Scale of childhood obesity revealed in a new global study

The scale of childhood obesity across the world has been revealed in a new global study, which found one in five children are now overweight or obese.

The global study by China's Sichuan University found rates of obesity have climbed drastically over the last 10 years - along with a worrying prediction that by 2025, around 206 million children will be obese.

New Zealand has the third-highest rate of obesity in the OECD and the second-highest childhood obesity rate.

"It's a really bad problem," said dietitian Mafi Funaki-Tahifote.

Childhood obesity expert Professor Rachael Taylor said those issues carry on into adulthood, leading to chronic health conditions.

"It's the increased risk of other issues," she said.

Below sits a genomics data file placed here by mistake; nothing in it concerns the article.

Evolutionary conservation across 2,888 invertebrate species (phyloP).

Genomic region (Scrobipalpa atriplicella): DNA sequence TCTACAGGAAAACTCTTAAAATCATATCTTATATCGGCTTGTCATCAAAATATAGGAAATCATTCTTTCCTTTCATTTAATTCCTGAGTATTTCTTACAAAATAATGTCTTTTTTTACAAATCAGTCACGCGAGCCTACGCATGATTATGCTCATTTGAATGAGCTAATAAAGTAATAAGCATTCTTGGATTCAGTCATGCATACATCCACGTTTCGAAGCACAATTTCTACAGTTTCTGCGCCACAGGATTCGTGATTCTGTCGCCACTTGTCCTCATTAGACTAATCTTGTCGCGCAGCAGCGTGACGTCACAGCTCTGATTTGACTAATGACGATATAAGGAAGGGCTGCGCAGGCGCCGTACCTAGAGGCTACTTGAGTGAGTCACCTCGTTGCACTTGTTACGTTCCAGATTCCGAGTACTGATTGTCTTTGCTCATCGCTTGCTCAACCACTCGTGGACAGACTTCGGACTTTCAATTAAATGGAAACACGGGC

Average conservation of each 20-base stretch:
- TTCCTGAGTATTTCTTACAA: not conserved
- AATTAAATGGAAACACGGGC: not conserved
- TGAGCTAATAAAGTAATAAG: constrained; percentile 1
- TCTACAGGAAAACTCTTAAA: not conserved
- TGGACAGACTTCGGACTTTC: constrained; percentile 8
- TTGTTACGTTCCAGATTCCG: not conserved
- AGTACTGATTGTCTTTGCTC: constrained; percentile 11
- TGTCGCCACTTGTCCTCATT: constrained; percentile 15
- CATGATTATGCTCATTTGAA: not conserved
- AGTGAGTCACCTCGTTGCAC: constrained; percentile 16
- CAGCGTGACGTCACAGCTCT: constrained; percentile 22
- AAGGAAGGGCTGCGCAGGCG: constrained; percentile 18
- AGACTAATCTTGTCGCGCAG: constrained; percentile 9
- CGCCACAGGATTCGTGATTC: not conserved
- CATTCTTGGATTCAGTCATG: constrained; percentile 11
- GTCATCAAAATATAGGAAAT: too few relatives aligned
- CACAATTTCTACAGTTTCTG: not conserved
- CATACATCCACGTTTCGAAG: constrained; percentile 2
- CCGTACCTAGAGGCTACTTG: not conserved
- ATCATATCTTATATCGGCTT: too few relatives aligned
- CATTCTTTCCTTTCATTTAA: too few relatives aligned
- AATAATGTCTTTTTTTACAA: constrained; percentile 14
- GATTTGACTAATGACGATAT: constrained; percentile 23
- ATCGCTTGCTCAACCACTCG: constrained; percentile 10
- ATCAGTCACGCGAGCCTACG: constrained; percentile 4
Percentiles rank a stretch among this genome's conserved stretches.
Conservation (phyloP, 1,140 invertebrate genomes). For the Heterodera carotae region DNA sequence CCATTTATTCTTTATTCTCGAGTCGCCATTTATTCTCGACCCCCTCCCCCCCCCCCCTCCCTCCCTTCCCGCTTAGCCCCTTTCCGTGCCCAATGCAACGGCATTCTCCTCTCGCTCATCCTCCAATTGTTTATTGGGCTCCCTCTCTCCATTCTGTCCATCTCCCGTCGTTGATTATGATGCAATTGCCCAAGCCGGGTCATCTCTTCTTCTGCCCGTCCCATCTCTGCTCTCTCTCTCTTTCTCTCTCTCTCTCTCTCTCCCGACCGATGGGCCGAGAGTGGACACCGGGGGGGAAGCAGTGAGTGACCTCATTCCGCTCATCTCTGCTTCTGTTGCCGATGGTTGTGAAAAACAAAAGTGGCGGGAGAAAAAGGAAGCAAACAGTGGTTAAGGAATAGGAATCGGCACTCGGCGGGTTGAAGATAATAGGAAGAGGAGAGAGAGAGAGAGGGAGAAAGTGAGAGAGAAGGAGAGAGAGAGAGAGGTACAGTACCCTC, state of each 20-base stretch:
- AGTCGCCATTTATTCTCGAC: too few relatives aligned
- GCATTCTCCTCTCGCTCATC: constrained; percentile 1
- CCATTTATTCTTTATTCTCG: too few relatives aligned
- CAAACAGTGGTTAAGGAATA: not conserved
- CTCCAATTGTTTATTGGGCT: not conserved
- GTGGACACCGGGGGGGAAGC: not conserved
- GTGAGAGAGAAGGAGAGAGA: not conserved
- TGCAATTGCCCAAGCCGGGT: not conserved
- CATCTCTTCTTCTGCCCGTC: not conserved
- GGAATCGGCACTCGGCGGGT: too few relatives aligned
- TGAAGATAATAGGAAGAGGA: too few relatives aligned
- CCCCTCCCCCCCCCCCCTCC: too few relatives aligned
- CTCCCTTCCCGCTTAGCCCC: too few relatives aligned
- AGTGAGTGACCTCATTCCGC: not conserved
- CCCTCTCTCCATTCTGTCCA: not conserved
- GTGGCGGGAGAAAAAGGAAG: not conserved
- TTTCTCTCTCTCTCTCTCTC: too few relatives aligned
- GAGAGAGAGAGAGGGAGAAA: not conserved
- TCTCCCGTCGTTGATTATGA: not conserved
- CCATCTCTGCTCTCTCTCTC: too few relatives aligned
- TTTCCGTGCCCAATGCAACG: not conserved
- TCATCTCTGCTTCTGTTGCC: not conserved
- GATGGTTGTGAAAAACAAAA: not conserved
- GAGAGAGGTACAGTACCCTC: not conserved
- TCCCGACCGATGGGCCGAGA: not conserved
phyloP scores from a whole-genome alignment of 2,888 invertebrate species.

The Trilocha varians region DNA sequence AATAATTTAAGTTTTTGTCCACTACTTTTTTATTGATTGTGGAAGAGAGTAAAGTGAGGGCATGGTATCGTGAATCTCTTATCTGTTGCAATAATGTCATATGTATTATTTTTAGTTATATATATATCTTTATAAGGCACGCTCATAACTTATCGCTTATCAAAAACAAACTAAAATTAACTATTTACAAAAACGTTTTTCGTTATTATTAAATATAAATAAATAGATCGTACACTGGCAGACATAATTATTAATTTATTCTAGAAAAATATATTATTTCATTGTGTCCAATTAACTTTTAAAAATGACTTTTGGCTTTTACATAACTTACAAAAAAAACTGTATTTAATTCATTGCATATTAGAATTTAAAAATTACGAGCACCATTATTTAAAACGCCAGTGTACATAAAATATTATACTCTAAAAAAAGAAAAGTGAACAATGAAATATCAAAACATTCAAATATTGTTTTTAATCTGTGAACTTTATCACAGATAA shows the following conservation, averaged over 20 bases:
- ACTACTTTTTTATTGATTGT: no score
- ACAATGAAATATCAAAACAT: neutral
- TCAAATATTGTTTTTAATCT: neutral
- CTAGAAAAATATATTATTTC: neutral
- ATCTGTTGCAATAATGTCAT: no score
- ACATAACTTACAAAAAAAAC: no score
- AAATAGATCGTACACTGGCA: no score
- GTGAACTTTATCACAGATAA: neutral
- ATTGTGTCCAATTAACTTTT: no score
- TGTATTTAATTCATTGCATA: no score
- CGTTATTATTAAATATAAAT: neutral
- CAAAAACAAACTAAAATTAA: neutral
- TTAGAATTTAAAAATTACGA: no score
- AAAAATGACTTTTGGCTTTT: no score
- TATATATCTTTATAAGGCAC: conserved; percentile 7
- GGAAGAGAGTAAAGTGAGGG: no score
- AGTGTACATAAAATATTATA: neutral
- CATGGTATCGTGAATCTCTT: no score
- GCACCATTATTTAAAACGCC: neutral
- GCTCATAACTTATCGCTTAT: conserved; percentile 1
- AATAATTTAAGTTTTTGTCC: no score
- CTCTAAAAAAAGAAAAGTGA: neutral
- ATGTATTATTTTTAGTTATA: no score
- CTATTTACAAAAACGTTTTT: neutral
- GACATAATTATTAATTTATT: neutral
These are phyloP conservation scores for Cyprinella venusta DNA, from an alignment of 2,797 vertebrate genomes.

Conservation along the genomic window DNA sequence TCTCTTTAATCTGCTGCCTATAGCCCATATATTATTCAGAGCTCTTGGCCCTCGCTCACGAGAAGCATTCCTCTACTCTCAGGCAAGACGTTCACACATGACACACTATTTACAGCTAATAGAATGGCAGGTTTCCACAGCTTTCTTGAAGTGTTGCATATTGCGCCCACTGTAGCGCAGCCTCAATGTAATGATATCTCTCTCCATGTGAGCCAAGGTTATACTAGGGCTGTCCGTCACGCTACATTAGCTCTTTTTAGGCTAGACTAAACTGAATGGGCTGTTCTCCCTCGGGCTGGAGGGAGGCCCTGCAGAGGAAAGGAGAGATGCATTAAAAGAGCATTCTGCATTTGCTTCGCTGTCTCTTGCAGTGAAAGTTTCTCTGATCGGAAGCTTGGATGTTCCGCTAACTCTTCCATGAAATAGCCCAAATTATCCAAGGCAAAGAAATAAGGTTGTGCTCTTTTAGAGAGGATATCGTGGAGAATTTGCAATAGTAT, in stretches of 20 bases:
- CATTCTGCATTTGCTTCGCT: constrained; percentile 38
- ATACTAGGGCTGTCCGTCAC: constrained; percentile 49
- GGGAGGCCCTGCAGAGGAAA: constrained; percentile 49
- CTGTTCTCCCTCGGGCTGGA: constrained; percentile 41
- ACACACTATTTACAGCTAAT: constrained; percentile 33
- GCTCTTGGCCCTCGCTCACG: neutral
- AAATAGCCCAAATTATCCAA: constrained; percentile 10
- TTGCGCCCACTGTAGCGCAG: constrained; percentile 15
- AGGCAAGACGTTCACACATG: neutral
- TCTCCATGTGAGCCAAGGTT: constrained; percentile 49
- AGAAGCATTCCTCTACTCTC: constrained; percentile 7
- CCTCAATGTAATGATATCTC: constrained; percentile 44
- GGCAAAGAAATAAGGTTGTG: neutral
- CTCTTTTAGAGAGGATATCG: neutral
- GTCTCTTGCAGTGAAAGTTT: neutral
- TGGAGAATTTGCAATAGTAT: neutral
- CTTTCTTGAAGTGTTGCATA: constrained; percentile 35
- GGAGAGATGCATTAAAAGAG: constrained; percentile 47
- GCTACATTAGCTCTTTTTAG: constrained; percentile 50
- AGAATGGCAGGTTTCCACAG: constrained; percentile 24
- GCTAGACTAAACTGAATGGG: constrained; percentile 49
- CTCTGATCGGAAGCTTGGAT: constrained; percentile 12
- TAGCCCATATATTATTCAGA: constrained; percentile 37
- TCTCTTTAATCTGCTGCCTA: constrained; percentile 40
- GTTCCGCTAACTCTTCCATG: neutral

"Joint issues, there can be self-esteem issues and also of course the increasing risk of type 2 diabetes."

A Massey University research programme is trying to do something about it and specifically reduce rates of obesity in Pacific families. Nearly 28 percent of Pasifika children are classified as obese.

"We really wanted to get down to the grassroots level and hear what they are experiencing," said project manager Ngaire Lerwill.

Part of the programme involved trialling a healthy food box, along the lines of 'My Food Bag'.

"We made sure the recipes were familiar to the families and easy to prepare," said researcher Layla Latu.

"And encouraged them to include the children in the meal-making process."

While the results haven't been published, Latu said it showed promising signs.

Funaki-Tahifote said for the issue to really be solved, it needs greater government intervention to prohibit advertising sugary drinks and unhealthy foods.

"Especially around sports events and on their way to school, or even going to church on Sundays for our Pacific children, there's lots of advertising."